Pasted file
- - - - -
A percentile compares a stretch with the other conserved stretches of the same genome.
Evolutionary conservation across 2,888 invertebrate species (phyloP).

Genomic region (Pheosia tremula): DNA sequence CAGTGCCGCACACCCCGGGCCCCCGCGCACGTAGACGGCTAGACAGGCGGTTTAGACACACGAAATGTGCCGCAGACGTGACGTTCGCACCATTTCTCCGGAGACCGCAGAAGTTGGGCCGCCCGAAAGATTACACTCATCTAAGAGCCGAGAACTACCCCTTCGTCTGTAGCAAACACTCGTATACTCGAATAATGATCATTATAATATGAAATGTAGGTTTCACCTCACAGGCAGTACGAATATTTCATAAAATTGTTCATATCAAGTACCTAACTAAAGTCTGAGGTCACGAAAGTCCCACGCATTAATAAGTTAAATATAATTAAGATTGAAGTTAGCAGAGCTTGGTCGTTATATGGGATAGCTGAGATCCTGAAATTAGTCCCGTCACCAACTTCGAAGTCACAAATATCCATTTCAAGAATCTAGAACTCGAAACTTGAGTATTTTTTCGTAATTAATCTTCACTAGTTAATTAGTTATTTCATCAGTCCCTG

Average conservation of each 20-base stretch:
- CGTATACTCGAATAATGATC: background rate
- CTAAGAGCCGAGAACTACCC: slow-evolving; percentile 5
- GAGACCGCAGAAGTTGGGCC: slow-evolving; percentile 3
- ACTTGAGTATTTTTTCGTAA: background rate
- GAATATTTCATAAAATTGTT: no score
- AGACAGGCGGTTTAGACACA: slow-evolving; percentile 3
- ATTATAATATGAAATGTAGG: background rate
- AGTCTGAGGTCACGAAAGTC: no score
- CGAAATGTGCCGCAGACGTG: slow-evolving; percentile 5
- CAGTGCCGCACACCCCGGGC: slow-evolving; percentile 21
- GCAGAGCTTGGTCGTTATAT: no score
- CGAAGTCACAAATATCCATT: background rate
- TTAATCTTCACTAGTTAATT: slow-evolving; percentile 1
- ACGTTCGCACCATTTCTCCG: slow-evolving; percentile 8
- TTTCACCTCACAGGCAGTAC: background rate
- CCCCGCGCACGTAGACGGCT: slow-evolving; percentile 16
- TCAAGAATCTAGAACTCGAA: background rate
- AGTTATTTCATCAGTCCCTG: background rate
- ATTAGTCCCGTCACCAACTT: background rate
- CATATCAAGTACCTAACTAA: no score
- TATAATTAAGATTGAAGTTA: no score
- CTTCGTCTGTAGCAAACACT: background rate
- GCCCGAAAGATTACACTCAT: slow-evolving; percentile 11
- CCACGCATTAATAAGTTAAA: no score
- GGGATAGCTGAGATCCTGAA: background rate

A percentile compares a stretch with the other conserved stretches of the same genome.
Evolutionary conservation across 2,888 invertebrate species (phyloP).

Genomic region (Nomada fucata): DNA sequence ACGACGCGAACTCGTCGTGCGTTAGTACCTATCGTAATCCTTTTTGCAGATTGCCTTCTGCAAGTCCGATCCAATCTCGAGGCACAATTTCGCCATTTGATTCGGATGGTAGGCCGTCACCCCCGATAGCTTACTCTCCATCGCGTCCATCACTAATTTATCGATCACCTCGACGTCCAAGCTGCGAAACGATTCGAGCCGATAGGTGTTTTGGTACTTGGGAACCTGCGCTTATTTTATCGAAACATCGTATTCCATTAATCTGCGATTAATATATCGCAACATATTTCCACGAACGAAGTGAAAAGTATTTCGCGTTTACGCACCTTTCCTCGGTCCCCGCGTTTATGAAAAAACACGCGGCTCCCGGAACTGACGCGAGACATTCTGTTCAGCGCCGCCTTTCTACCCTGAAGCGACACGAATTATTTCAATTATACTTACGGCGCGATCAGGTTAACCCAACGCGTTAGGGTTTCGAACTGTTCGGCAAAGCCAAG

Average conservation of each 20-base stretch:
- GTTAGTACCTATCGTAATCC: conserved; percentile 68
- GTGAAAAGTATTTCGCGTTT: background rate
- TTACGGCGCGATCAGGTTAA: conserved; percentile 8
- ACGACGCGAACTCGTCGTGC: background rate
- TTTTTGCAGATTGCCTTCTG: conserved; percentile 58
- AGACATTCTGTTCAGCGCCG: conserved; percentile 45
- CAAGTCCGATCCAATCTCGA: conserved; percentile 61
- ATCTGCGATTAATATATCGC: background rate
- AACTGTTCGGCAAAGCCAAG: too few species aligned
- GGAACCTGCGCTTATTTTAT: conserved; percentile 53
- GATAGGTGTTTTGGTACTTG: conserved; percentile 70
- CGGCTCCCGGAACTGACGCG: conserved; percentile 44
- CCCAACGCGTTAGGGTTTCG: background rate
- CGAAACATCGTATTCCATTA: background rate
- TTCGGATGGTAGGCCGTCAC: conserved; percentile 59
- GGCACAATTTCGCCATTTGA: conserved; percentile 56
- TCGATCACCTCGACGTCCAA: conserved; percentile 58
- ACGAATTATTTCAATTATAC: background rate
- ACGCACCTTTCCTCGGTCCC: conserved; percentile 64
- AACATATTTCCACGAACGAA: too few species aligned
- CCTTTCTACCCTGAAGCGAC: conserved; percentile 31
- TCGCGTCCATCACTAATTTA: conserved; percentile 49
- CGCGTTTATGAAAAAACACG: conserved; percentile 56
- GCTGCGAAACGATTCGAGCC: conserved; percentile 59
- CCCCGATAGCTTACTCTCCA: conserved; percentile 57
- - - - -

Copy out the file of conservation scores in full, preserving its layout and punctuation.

A percentile compares a stretch with the other conserved stretches of the same genome.
Evolutionary conservation across 2,888 invertebrate species (phyloP).

Genomic region (Pheosia tremula): DNA sequence CAGTGCCGCACACCCCGGGCCCCCGCGCACGTAGACGGCTAGACAGGCGGTTTAGACACACGAAATGTGCCGCAGACGTGACGTTCGCACCATTTCTCCGGAGACCGCAGAAGTTGGGCCGCCCGAAAGATTACACTCATCTAAGAGCCGAGAACTACCCCTTCGTCTGTAGCAAACACTCGTATACTCGAATAATGATCATTATAATATGAAATGTAGGTTTCACCTCACAGGCAGTACGAATATTTCATAAAATTGTTCATATCAAGTACCTAACTAAAGTCTGAGGTCACGAAAGTCCCACGCATTAATAAGTTAAATATAATTAAGATTGAAGTTAGCAGAGCTTGGTCGTTATATGGGATAGCTGAGATCCTGAAATTAGTCCCGTCACCAACTTCGAAGTCACAAATATCCATTTCAAGAATCTAGAACTCGAAACTTGAGTATTTTTTCGTAATTAATCTTCACTAGTTAATTAGTTATTTCATCAGTCCCTG

Average conservation of each 20-base stretch:
- CGTATACTCGAATAATGATC: background rate
- CTAAGAGCCGAGAACTACCC: slow-evolving; percentile 5
- GAGACCGCAGAAGTTGGGCC: slow-evolving; percentile 3
- ACTTGAGTATTTTTTCGTAA: background rate
- GAATATTTCATAAAATTGTT: no score
- AGACAGGCGGTTTAGACACA: slow-evolving; percentile 3
- ATTATAATATGAAATGTAGG: background rate
- AGTCTGAGGTCACGAAAGTC: no score
- CGAAATGTGCCGCAGACGTG: slow-evolving; percentile 5
- CAGTGCCGCACACCCCGGGC: slow-evolving; percentile 21
- GCAGAGCTTGGTCGTTATAT: no score
- CGAAGTCACAAATATCCATT: background rate
- TTAATCTTCACTAGTTAATT: slow-evolving; percentile 1
- ACGTTCGCACCATTTCTCCG: slow-evolving; percentile 8
- TTTCACCTCACAGGCAGTAC: background rate
- CCCCGCGCACGTAGACGGCT: slow-evolving; percentile 16
- TCAAGAATCTAGAACTCGAA: background rate
- AGTTATTTCATCAGTCCCTG: background rate
- ATTAGTCCCGTCACCAACTT: background rate
- CATATCAAGTACCTAACTAA: no score
- TATAATTAAGATTGAAGTTA: no score
- CTTCGTCTGTAGCAAACACT: background rate
- GCCCGAAAGATTACACTCAT: slow-evolving; percentile 11
- CCACGCATTAATAAGTTAAA: no score
- GGGATAGCTGAGATCCTGAA: background rate

A percentile compares a stretch with the other conserved stretches of the same genome.
Evolutionary conservation across 2,888 invertebrate species (phyloP).

Genomic region (Nomada fucata): DNA sequence ACGACGCGAACTCGTCGTGCGTTAGTACCTATCGTAATCCTTTTTGCAGATTGCCTTCTGCAAGTCCGATCCAATCTCGAGGCACAATTTCGCCATTTGATTCGGATGGTAGGCCGTCACCCCCGATAGCTTACTCTCCATCGCGTCCATCACTAATTTATCGATCACCTCGACGTCCAAGCTGCGAAACGATTCGAGCCGATAGGTGTTTTGGTACTTGGGAACCTGCGCTTATTTTATCGAAACATCGTATTCCATTAATCTGCGATTAATATATCGCAACATATTTCCACGAACGAAGTGAAAAGTATTTCGCGTTTACGCACCTTTCCTCGGTCCCCGCGTTTATGAAAAAACACGCGGCTCCCGGAACTGACGCGAGACATTCTGTTCAGCGCCGCCTTTCTACCCTGAAGCGACACGAATTATTTCAATTATACTTACGGCGCGATCAGGTTAACCCAACGCGTTAGGGTTTCGAACTGTTCGGCAAAGCCAAG

Average conservation of each 20-base stretch:
- GTTAGTACCTATCGTAATCC: conserved; percentile 68
- GTGAAAAGTATTTCGCGTTT: background rate
- TTACGGCGCGATCAGGTTAA: conserved; percentile 8
- ACGACGCGAACTCGTCGTGC: background rate
- TTTTTGCAGATTGCCTTCTG: conserved; percentile 58
- AGACATTCTGTTCAGCGCCG: conserved; percentile 45
- CAAGTCCGATCCAATCTCGA: conserved; percentile 61
- ATCTGCGATTAATATATCGC: background rate
- AACTGTTCGGCAAAGCCAAG: too few species aligned
- GGAACCTGCGCTTATTTTAT: conserved; percentile 53
- GATAGGTGTTTTGGTACTTG: conserved; percentile 70
- CGGCTCCCGGAACTGACGCG: conserved; percentile 44
- CCCAACGCGTTAGGGTTTCG: background rate
- CGAAACATCGTATTCCATTA: background rate
- TTCGGATGGTAGGCCGTCAC: conserved; percentile 59
- GGCACAATTTCGCCATTTGA: conserved; percentile 56
- TCGATCACCTCGACGTCCAA: conserved; percentile 58
- ACGAATTATTTCAATTATAC: background rate
- ACGCACCTTTCCTCGGTCCC: conserved; percentile 64
- AACATATTTCCACGAACGAA: too few species aligned
- CCTTTCTACCCTGAAGCGAC: conserved; percentile 31
- TCGCGTCCATCACTAATTTA: conserved; percentile 49
- CGCGTTTATGAAAAAACACG: conserved; percentile 56
- GCTGCGAAACGATTCGAGCC: conserved; percentile 59
- CCCCGATAGCTTACTCTCCA: conserved; percentile 57